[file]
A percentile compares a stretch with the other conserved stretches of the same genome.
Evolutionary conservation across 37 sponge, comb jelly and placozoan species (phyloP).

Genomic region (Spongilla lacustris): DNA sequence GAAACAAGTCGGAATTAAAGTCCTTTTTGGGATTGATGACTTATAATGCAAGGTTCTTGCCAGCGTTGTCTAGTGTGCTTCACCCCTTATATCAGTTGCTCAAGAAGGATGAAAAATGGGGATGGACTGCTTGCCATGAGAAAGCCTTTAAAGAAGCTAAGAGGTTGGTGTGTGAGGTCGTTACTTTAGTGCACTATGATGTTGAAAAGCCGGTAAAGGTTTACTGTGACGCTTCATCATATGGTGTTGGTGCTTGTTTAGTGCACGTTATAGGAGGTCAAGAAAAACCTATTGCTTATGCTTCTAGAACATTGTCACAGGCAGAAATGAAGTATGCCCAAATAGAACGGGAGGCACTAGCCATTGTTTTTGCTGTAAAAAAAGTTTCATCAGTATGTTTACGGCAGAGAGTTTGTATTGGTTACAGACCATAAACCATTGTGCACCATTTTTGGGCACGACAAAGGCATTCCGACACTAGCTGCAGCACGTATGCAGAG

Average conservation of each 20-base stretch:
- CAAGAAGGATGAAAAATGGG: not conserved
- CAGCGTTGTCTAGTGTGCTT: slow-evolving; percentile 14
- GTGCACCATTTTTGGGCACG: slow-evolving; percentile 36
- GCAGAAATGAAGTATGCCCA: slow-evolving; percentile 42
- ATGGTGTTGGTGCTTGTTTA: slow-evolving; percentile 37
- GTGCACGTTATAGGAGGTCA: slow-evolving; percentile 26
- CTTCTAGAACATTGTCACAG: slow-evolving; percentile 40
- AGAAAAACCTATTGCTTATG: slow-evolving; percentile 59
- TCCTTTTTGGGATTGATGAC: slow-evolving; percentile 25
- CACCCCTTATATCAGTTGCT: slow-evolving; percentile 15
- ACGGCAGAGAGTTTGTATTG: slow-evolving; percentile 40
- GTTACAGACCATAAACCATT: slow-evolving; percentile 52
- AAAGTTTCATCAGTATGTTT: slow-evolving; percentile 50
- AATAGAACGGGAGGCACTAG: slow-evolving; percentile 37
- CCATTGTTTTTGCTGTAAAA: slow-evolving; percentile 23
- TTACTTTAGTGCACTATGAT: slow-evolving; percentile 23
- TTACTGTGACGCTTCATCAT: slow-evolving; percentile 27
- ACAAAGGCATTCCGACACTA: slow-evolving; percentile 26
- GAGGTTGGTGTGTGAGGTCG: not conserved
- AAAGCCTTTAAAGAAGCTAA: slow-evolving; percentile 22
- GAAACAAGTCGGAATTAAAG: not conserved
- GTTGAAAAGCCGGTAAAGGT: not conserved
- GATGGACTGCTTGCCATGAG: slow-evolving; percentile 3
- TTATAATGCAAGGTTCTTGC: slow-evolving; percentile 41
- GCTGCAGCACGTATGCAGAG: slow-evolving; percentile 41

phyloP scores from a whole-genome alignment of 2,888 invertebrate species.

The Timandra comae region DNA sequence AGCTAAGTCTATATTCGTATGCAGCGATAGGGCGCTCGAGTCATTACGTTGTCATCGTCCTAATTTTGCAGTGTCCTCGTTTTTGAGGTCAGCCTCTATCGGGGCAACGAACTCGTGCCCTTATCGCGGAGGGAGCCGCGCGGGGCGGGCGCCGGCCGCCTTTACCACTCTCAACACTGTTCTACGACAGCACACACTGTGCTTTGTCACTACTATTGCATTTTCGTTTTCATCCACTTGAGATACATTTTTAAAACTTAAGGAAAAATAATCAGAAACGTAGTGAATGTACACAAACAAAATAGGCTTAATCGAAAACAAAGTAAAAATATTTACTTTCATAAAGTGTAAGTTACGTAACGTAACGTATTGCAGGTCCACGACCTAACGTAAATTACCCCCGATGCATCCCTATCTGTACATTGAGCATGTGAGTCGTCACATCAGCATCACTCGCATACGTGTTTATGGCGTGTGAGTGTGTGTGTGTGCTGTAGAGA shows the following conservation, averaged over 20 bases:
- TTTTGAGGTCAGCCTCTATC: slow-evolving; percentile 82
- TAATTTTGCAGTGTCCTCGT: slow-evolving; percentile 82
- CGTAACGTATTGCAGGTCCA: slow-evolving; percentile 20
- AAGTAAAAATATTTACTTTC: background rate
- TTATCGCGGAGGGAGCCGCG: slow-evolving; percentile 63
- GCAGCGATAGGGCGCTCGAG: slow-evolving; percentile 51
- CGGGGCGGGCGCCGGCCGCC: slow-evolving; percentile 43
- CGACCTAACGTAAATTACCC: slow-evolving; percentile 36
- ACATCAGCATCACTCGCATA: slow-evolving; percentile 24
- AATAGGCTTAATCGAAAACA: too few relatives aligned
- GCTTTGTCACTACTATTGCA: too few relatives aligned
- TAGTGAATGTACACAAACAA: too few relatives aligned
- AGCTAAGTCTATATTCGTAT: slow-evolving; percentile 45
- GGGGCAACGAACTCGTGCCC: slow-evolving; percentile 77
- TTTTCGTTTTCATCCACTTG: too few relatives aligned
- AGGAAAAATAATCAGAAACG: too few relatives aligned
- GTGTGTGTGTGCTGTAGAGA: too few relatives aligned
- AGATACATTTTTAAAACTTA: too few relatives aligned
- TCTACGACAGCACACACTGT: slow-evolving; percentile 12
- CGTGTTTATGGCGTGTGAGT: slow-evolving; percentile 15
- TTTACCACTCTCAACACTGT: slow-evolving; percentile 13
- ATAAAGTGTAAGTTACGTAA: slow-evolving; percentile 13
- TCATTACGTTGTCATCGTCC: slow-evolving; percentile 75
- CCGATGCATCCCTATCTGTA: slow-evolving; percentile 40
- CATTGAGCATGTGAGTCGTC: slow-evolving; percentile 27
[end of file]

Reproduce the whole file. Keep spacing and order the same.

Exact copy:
A percentile compares a stretch with the other conserved stretches of the same genome.
Evolutionary conservation across 37 sponge, comb jelly and placozoan species (phyloP).

Genomic region (Spongilla lacustris): DNA sequence GAAACAAGTCGGAATTAAAGTCCTTTTTGGGATTGATGACTTATAATGCAAGGTTCTTGCCAGCGTTGTCTAGTGTGCTTCACCCCTTATATCAGTTGCTCAAGAAGGATGAAAAATGGGGATGGACTGCTTGCCATGAGAAAGCCTTTAAAGAAGCTAAGAGGTTGGTGTGTGAGGTCGTTACTTTAGTGCACTATGATGTTGAAAAGCCGGTAAAGGTTTACTGTGACGCTTCATCATATGGTGTTGGTGCTTGTTTAGTGCACGTTATAGGAGGTCAAGAAAAACCTATTGCTTATGCTTCTAGAACATTGTCACAGGCAGAAATGAAGTATGCCCAAATAGAACGGGAGGCACTAGCCATTGTTTTTGCTGTAAAAAAAGTTTCATCAGTATGTTTACGGCAGAGAGTTTGTATTGGTTACAGACCATAAACCATTGTGCACCATTTTTGGGCACGACAAAGGCATTCCGACACTAGCTGCAGCACGTATGCAGAG

Average conservation of each 20-base stretch:
- CAAGAAGGATGAAAAATGGG: not conserved
- CAGCGTTGTCTAGTGTGCTT: slow-evolving; percentile 14
- GTGCACCATTTTTGGGCACG: slow-evolving; percentile 36
- GCAGAAATGAAGTATGCCCA: slow-evolving; percentile 42
- ATGGTGTTGGTGCTTGTTTA: slow-evolving; percentile 37
- GTGCACGTTATAGGAGGTCA: slow-evolving; percentile 26
- CTTCTAGAACATTGTCACAG: slow-evolving; percentile 40
- AGAAAAACCTATTGCTTATG: slow-evolving; percentile 59
- TCCTTTTTGGGATTGATGAC: slow-evolving; percentile 25
- CACCCCTTATATCAGTTGCT: slow-evolving; percentile 15
- ACGGCAGAGAGTTTGTATTG: slow-evolving; percentile 40
- GTTACAGACCATAAACCATT: slow-evolving; percentile 52
- AAAGTTTCATCAGTATGTTT: slow-evolving; percentile 50
- AATAGAACGGGAGGCACTAG: slow-evolving; percentile 37
- CCATTGTTTTTGCTGTAAAA: slow-evolving; percentile 23
- TTACTTTAGTGCACTATGAT: slow-evolving; percentile 23
- TTACTGTGACGCTTCATCAT: slow-evolving; percentile 27
- ACAAAGGCATTCCGACACTA: slow-evolving; percentile 26
- GAGGTTGGTGTGTGAGGTCG: not conserved
- AAAGCCTTTAAAGAAGCTAA: slow-evolving; percentile 22
- GAAACAAGTCGGAATTAAAG: not conserved
- GTTGAAAAGCCGGTAAAGGT: not conserved
- GATGGACTGCTTGCCATGAG: slow-evolving; percentile 3
- TTATAATGCAAGGTTCTTGC: slow-evolving; percentile 41
- GCTGCAGCACGTATGCAGAG: slow-evolving; percentile 41

phyloP scores from a whole-genome alignment of 2,888 invertebrate species.

The Timandra comae region DNA sequence AGCTAAGTCTATATTCGTATGCAGCGATAGGGCGCTCGAGTCATTACGTTGTCATCGTCCTAATTTTGCAGTGTCCTCGTTTTTGAGGTCAGCCTCTATCGGGGCAACGAACTCGTGCCCTTATCGCGGAGGGAGCCGCGCGGGGCGGGCGCCGGCCGCCTTTACCACTCTCAACACTGTTCTACGACAGCACACACTGTGCTTTGTCACTACTATTGCATTTTCGTTTTCATCCACTTGAGATACATTTTTAAAACTTAAGGAAAAATAATCAGAAACGTAGTGAATGTACACAAACAAAATAGGCTTAATCGAAAACAAAGTAAAAATATTTACTTTCATAAAGTGTAAGTTACGTAACGTAACGTATTGCAGGTCCACGACCTAACGTAAATTACCCCCGATGCATCCCTATCTGTACATTGAGCATGTGAGTCGTCACATCAGCATCACTCGCATACGTGTTTATGGCGTGTGAGTGTGTGTGTGTGCTGTAGAGA shows the following conservation, averaged over 20 bases:
- TTTTGAGGTCAGCCTCTATC: slow-evolving; percentile 82
- TAATTTTGCAGTGTCCTCGT: slow-evolving; percentile 82
- CGTAACGTATTGCAGGTCCA: slow-evolving; percentile 20
- AAGTAAAAATATTTACTTTC: background rate
- TTATCGCGGAGGGAGCCGCG: slow-evolving; percentile 63
- GCAGCGATAGGGCGCTCGAG: slow-evolving; percentile 51
- CGGGGCGGGCGCCGGCCGCC: slow-evolving; percentile 43
- CGACCTAACGTAAATTACCC: slow-evolving; percentile 36
- ACATCAGCATCACTCGCATA: slow-evolving; percentile 24
- AATAGGCTTAATCGAAAACA: too few relatives aligned
- GCTTTGTCACTACTATTGCA: too few relatives aligned
- TAGTGAATGTACACAAACAA: too few relatives aligned
- AGCTAAGTCTATATTCGTAT: slow-evolving; percentile 45
- GGGGCAACGAACTCGTGCCC: slow-evolving; percentile 77
- TTTTCGTTTTCATCCACTTG: too few relatives aligned
- AGGAAAAATAATCAGAAACG: too few relatives aligned
- GTGTGTGTGTGCTGTAGAGA: too few relatives aligned
- AGATACATTTTTAAAACTTA: too few relatives aligned
- TCTACGACAGCACACACTGT: slow-evolving; percentile 12
- CGTGTTTATGGCGTGTGAGT: slow-evolving; percentile 15
- TTTACCACTCTCAACACTGT: slow-evolving; percentile 13
- ATAAAGTGTAAGTTACGTAA: slow-evolving; percentile 13
- TCATTACGTTGTCATCGTCC: slow-evolving; percentile 75
- CCGATGCATCCCTATCTGTA: slow-evolving; percentile 40
- CATTGAGCATGTGAGTCGTC: slow-evolving; percentile 27